Word of caution: Oil catch cans in cold weather might freeze up. That can cause excessive crankcase pressure, blow a seal and end witha serious oil leak.
 

showkey

Well-known member
The hoses can also freeze............this is true with all PCV systems that’s why they are heated or routed to avoid those problems.
 

EvanS

Member
I don't mind adding this to my list of routine maintenence. It's easy to take care of and it prevent carbon buildup on the intake, also know as black death. Seems like a small trade off to me.


Not sure how freezing weather would affect the system. There is some oil in the bottom of the can, but unless it were so full that it were to block the air passing through I doubt it could do much harm.
 

showkey

Well-known member
Intake carbon build up is far more likely to be from the EGR system, especially in the Sprinter.

PVC systems are heated in most cars to avoid freezing. Usually with hot coolant. If they freeze which was a problem for many system years back before heaters......it ends in engine failure. The hoses in most systems are kept to absolutely shortest routes possible to minimize any problems. Even the valve covers in some vehicles were heated to prevent freezing in the liquid vapor separators.

PVC system were mandated have been in service for 70 plus years with no ill effects other freezing mentioned prior.
The whole sealed crankcase concept was burning the water and oil vapors from day one.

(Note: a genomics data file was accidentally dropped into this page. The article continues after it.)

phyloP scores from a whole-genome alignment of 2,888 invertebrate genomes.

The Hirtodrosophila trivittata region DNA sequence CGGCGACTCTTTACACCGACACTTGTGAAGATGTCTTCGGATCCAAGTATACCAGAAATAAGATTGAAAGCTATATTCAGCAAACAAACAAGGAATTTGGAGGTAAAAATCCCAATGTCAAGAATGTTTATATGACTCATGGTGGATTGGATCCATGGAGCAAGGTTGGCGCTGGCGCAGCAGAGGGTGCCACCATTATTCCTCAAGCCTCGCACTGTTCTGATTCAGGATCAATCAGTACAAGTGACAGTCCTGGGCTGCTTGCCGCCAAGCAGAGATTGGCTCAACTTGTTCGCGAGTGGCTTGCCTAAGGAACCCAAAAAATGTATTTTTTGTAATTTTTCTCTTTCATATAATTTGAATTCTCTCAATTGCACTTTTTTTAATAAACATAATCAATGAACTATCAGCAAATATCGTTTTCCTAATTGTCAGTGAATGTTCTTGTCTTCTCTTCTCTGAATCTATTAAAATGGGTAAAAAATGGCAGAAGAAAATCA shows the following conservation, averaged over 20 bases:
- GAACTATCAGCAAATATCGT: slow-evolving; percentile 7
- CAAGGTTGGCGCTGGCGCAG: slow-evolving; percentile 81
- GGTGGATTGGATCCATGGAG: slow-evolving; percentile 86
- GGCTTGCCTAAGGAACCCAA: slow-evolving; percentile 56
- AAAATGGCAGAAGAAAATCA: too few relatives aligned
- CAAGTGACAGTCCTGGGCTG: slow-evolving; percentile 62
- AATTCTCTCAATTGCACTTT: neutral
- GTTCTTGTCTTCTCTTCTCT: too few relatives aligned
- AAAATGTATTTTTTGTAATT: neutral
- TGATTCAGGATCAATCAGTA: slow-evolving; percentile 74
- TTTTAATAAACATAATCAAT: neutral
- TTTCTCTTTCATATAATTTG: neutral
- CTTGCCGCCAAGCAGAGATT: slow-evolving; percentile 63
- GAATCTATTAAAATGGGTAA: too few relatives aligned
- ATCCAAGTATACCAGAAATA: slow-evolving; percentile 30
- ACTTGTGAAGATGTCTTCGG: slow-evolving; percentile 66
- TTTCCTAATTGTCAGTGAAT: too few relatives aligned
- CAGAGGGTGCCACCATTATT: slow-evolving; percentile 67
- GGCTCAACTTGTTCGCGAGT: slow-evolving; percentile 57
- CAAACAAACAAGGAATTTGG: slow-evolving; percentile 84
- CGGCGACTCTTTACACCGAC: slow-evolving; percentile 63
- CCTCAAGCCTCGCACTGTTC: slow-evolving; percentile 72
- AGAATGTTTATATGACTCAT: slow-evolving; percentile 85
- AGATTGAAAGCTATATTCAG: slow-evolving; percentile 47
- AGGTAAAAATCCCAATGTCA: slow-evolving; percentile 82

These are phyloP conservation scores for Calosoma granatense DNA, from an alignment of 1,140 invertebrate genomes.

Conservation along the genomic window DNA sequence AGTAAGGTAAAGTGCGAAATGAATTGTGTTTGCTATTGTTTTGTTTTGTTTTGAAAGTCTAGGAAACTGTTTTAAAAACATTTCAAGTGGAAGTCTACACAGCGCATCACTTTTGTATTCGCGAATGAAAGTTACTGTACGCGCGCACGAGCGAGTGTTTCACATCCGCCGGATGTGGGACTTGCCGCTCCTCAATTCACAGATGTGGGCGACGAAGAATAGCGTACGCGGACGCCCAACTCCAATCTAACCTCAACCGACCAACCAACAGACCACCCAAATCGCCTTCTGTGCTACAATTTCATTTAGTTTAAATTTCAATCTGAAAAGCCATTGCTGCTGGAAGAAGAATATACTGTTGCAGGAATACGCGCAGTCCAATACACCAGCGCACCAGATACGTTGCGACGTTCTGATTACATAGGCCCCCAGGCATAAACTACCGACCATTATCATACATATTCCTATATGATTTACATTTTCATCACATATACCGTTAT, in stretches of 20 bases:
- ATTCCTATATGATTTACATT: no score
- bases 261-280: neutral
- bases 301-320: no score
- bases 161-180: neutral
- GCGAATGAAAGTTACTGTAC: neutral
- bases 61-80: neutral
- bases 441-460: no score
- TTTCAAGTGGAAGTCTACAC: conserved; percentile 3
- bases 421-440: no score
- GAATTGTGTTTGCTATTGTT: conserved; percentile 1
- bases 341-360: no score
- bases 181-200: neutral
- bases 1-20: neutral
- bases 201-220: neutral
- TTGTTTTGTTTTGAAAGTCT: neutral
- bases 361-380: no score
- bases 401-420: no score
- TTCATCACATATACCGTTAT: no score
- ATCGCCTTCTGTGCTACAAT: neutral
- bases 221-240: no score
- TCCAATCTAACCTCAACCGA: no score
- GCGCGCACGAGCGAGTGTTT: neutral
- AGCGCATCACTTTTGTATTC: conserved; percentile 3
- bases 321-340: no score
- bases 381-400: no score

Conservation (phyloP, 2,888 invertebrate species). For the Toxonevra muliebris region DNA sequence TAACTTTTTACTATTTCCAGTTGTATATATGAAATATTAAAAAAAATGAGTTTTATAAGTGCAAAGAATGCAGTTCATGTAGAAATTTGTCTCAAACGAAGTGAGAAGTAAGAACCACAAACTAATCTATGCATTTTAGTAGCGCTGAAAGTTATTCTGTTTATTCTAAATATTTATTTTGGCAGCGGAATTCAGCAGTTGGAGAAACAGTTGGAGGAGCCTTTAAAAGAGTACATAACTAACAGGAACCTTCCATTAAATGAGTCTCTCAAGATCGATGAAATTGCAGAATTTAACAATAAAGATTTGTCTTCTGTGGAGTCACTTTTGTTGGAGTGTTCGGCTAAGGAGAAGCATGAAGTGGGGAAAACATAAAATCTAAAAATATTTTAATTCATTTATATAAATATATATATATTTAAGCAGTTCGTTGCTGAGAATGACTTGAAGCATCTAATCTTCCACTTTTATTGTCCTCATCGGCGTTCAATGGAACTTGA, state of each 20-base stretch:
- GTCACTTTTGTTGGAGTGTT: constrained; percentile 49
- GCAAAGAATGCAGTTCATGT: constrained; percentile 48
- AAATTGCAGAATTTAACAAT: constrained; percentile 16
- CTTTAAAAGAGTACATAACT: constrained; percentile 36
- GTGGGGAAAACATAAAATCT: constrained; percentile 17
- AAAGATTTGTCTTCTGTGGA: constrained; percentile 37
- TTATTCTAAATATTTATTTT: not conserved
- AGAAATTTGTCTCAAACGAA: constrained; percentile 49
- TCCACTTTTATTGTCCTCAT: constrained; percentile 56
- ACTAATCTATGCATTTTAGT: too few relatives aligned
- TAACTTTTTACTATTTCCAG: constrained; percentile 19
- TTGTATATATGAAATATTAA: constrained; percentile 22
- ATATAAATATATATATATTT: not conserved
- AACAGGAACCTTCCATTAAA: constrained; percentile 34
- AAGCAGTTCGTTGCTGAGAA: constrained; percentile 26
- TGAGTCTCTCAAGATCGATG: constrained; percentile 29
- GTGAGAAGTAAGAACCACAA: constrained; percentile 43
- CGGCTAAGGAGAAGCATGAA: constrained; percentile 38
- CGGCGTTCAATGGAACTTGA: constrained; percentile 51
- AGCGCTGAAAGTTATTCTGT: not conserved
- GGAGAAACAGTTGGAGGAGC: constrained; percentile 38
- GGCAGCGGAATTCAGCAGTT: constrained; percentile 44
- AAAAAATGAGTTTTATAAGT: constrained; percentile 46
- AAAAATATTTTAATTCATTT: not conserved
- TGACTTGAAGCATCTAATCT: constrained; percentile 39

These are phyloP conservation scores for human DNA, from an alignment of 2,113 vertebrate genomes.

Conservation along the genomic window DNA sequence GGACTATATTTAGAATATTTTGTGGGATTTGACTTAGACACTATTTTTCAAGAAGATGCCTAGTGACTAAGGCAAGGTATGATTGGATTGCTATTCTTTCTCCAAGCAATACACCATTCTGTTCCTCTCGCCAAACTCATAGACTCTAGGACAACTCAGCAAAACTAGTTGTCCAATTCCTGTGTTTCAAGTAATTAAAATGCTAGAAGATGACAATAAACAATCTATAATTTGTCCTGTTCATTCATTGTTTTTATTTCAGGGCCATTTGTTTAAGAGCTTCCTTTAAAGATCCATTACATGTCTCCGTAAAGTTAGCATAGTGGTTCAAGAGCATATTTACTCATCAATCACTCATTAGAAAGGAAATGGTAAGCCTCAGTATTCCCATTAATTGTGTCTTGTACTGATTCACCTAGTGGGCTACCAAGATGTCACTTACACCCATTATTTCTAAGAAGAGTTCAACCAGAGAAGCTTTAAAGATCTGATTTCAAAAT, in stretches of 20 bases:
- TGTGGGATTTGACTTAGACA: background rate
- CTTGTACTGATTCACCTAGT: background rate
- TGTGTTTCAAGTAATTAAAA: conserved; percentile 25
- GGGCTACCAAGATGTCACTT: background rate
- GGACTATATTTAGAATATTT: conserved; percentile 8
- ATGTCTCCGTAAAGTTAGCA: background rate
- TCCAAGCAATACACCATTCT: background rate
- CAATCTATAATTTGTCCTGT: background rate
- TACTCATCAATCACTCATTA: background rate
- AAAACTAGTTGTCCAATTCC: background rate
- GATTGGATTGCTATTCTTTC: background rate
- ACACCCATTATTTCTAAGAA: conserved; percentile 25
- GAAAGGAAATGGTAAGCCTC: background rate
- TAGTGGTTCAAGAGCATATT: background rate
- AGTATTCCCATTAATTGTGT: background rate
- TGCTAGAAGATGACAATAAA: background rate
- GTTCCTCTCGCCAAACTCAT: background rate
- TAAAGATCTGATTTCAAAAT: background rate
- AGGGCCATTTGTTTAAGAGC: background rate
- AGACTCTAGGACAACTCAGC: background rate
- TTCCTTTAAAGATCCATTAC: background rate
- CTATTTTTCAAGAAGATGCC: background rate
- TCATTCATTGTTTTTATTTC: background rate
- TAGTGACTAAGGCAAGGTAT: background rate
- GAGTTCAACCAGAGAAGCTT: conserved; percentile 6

For those that don’t remember the alternative was a road draft tube the dripped water and oil and the vapors went into air. The oil was so contaminated intervals were 1000-1500 miles.

Yes, there has been a few manufactures ( Ford, Volkswagen) with carbon on the intake valves on DI gasoline engines mainly because there’s no fuel washing the back of the valve.

Sure would be nice to an independent long term study of catch cans effectiveness and benefits.......and not from the guys selling $300-$700. It makes for a great sale pitch to collect the water oil mixture........not sure the engine really cares because the amounts slime over the miles is small.
 
Last edited:

Midwestdrifter

Engineer In Residence
Part of the issue, is that the turbo still puts oil into the intake stream. So there is still oil to mix with EGR soot, to make deposits. I would argue that the extra oil from the PCV system may help to prevent more significant build up (the separator is already pretty efficient).
 

SD26

2012 NCV3 3500
Photo 5 - Location of catch can. This is below the air filter on the passenger side of the van. There are a few predrilled holes in the area that I widened to accomidate a 5/16th bolt. I would use something a bit smaller to prevent having to ream the holes to make them fit this bolt size. Use the red oil dipstick to orient the placement of the catch can. I did cut the bottom 1/4 off of the mounting bracket and drilled two holes in it to mount it in this location.
Photo 6 - Hose leading from catch can to air intake.
Photo 7 - Hose leading from EGR to catch can.
Photo 8 - Shows how hose goes from EGR to bottom of catch can then from top of catch can to air intake.
Photo 9 - Hose from catch can to air intake.